Apsleys at The Lanesborough (Heinz Beck) SW1
REVIEWS, October 9, 2009
Overall Value
out of 5
Apsleys, Lanesborough Hotel, 1 Lanesborough Pl, London, SW1X 7TA

The grand-yet-dull dining room of the Hyde Park hotel, recently taken over by Rome’s starry Heinz Beck; there were flashes of greatness on our visit, but not enough to outweigh the otherwise dreary hotel fare.

It would be fair to say that – while London’s restaurants have got better and better in recent years – those in the city’s grandest hotels have got worse and worse. The Connaught, Claridge’s and The Dorchester are three prime offenders. You really do find yourself wondering how these world-famous landmarks keep getting it so monumentally wrong. Greed, presumably. Or perhaps: greed and ignorance. No, make that: greed, ignorance and a pathetic desire for hitching their fortunes to the celeb bandwagon. Three causes is probably enough.

In recent years, the Lanesborough may be acquitted of seeking to associate itself with celebrity, at least on the chef front. When they relaunched the space now known as Apsley’s a year or so ago, they fell for the celebrity line only in the choice of designer: Adam Tihany, who’s big news in New York’s interiors scene. He duly dished up one deadly-dull but mega-opulent interior in a style with which, we assume, rich but timid Americans feel comfortable. On the cuisine front, however, the hotel went ‘the other way’, making an odd choice of an ex-Cecconi’s chef who – to no one’s great surprise – pretty quickly appeared out of his depth, and left.

Well now, in what’s hailed as something of a coup in some quarters, they’ve gone quite the other way, and signed up the German Heinz Beck – famed for his Italian cooking, who presides over the three-Michelin-star Pergola at Rome’s Cavalieri Hilton – to run the kitchen at the Lanesborough.

Only in the kitchen was any change apparent on our visit in the earliest days of the new régime. Beck’s involvement is not even signified on the menu (to the extent that we actually sought re-assurance, duly given, that his team had taken up duties).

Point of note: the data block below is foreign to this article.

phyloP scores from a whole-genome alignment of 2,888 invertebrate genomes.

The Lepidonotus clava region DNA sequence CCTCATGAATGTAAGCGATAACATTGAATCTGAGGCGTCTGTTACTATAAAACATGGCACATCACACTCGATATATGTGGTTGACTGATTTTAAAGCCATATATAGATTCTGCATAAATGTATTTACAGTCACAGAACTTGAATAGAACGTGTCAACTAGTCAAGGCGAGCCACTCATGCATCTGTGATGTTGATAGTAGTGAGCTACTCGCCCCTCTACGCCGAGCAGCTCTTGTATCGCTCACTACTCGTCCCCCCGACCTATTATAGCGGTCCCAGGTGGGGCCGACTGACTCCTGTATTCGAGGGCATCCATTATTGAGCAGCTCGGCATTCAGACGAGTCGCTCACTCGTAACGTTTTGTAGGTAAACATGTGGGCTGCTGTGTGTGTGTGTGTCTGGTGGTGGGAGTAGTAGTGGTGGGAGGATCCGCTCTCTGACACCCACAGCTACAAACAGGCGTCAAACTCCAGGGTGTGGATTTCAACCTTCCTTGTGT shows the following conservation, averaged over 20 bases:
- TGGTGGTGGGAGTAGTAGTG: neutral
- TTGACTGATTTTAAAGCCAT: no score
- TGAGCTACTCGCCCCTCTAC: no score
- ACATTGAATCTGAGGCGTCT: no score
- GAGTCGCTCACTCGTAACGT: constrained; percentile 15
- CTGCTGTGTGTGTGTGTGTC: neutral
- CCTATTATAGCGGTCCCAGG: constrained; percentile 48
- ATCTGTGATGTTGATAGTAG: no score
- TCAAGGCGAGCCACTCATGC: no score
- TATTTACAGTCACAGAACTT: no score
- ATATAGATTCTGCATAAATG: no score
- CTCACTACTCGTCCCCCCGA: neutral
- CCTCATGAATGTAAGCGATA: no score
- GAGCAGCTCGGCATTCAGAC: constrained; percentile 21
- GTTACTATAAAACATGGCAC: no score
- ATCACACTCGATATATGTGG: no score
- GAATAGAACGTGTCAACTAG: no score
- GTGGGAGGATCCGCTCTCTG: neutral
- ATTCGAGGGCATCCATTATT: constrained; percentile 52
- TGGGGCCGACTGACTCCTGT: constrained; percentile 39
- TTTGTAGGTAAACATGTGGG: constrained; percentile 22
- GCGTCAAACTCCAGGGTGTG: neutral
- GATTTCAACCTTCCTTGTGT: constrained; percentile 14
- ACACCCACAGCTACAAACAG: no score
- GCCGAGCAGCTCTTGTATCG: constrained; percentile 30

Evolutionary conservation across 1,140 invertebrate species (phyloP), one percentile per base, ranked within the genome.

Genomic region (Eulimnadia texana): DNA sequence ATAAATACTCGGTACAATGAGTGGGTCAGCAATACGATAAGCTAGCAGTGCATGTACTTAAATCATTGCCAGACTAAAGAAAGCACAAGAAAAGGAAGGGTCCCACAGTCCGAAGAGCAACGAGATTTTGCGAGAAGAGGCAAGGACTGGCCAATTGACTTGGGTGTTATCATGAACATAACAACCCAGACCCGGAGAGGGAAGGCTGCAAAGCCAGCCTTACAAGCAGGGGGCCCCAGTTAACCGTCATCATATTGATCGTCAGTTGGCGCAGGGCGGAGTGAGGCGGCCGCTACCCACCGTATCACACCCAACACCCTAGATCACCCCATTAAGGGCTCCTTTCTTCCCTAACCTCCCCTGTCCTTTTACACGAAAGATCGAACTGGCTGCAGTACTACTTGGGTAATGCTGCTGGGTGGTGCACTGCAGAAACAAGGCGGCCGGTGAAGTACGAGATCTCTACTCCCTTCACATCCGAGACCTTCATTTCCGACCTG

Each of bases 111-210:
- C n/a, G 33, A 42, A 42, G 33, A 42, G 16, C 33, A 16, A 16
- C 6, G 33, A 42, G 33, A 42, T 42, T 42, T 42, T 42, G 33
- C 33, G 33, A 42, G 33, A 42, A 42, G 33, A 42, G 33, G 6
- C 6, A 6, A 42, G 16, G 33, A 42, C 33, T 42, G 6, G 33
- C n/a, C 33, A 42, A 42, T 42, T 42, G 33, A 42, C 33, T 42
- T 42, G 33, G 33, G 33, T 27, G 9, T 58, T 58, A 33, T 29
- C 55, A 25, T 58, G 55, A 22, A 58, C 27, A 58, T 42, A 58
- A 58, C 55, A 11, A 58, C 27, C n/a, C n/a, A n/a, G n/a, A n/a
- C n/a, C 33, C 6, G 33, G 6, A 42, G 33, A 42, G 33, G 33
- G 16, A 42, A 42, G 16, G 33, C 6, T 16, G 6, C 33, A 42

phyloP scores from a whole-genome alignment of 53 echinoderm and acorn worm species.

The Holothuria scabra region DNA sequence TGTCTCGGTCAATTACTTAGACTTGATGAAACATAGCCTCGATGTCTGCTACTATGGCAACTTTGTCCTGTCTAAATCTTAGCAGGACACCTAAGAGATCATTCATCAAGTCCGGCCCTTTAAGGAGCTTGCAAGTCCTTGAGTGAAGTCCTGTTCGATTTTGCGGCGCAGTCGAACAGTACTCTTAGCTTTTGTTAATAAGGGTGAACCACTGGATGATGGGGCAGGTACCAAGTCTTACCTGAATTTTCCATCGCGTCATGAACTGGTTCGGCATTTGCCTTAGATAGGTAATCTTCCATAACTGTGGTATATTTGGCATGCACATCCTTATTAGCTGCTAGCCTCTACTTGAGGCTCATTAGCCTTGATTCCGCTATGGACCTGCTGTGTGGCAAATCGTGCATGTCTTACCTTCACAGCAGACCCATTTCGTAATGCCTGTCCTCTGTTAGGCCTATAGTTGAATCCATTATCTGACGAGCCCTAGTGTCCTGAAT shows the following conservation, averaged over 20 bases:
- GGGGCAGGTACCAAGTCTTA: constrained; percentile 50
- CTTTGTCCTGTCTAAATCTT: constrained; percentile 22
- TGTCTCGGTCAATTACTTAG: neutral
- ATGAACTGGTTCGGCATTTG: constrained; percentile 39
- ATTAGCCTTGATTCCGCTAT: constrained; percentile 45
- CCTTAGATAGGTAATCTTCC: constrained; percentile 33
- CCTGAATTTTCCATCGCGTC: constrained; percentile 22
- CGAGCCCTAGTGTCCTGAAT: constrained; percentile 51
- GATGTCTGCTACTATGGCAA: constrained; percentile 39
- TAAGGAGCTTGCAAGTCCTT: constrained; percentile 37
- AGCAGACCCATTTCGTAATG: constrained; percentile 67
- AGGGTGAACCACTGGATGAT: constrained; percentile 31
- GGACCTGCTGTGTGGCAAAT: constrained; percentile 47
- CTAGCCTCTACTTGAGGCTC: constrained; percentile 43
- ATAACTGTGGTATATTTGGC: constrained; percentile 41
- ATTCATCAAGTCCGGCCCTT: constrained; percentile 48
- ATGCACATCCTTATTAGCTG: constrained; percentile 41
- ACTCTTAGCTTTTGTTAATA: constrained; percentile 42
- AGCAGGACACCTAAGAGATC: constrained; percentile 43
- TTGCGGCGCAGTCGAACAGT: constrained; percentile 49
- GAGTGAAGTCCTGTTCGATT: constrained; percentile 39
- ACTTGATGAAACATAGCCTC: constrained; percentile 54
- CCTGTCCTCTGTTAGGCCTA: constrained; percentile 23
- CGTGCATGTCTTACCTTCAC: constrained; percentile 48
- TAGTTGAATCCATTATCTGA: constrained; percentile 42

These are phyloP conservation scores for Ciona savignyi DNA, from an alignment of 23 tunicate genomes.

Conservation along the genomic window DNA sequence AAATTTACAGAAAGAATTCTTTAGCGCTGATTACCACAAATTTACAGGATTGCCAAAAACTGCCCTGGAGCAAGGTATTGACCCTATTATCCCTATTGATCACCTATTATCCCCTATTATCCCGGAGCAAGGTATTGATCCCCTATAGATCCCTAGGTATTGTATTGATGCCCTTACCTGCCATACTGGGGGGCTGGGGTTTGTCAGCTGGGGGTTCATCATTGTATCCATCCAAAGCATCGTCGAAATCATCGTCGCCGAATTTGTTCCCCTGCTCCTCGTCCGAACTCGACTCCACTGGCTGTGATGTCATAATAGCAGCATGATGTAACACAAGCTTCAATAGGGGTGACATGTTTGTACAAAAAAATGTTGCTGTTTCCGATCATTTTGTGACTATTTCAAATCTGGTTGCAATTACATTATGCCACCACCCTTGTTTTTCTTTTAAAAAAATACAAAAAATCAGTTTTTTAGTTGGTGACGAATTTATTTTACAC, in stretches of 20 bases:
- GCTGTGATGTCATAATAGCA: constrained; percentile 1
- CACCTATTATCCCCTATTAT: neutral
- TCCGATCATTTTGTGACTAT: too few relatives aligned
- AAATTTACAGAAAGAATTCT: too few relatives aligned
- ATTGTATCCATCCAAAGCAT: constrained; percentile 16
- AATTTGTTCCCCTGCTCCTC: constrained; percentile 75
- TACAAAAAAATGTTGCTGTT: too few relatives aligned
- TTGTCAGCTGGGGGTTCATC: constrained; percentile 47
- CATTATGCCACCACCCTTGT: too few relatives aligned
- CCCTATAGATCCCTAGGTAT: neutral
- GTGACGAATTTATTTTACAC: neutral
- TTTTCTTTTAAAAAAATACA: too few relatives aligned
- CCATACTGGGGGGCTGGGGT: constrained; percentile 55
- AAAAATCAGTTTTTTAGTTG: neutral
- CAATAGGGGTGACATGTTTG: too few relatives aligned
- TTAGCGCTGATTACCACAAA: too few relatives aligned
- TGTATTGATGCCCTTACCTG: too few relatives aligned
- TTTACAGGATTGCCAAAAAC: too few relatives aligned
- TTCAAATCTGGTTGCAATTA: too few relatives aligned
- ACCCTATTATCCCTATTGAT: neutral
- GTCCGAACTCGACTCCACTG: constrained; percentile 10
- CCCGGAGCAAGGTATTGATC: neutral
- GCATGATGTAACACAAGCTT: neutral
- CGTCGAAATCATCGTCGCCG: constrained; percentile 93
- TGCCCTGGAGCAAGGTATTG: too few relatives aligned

Well-crafted bread, and fabulous first courses – including a marvellously light yet satisfying salmon appetiser, with the fish sandwiched in slivers of paper-thin wafers – did hint at the arrival of Greatness. Would the cuisine perhaps eclipse that of Theo Randall at the Intercontinental, just over Hyde Park Corner?

Expectations rose during the – prolonged – wait for the main course: the kitchen was running at a snail’s pace even though the restaurant was barely a quarter full. Finally our main courses arrived. The big moment’ was not to be. Everything was hotel-y and humdrum. A very small bit of cod had been oddly scented and then undercooked, to the extent that the final result was plain unpleasant. Finishing the beef dish – marinated cheek, was it? – was a plod through a large piece of not very flavourful meat. Artisan tagliatelle was described by its recipient merely with a yawn.

But, remembering our starters, we so wanted to believe. And so it was that we were prevailed upon – by the extremely charming staff – to have a soufflé. A mistake, of course: we’d already seen how slow the kitchen could be. When it did arrive, it was technically very good, but it came garlanded with too many bells and whistles that only detracted. If we want tutti frutti, we’ll go to a gelateria, thank you very much.

Excellent petit fours and reasonable coffee couldn’t rescue a sense of hopes dashed’ or rather of original fears fully realised.

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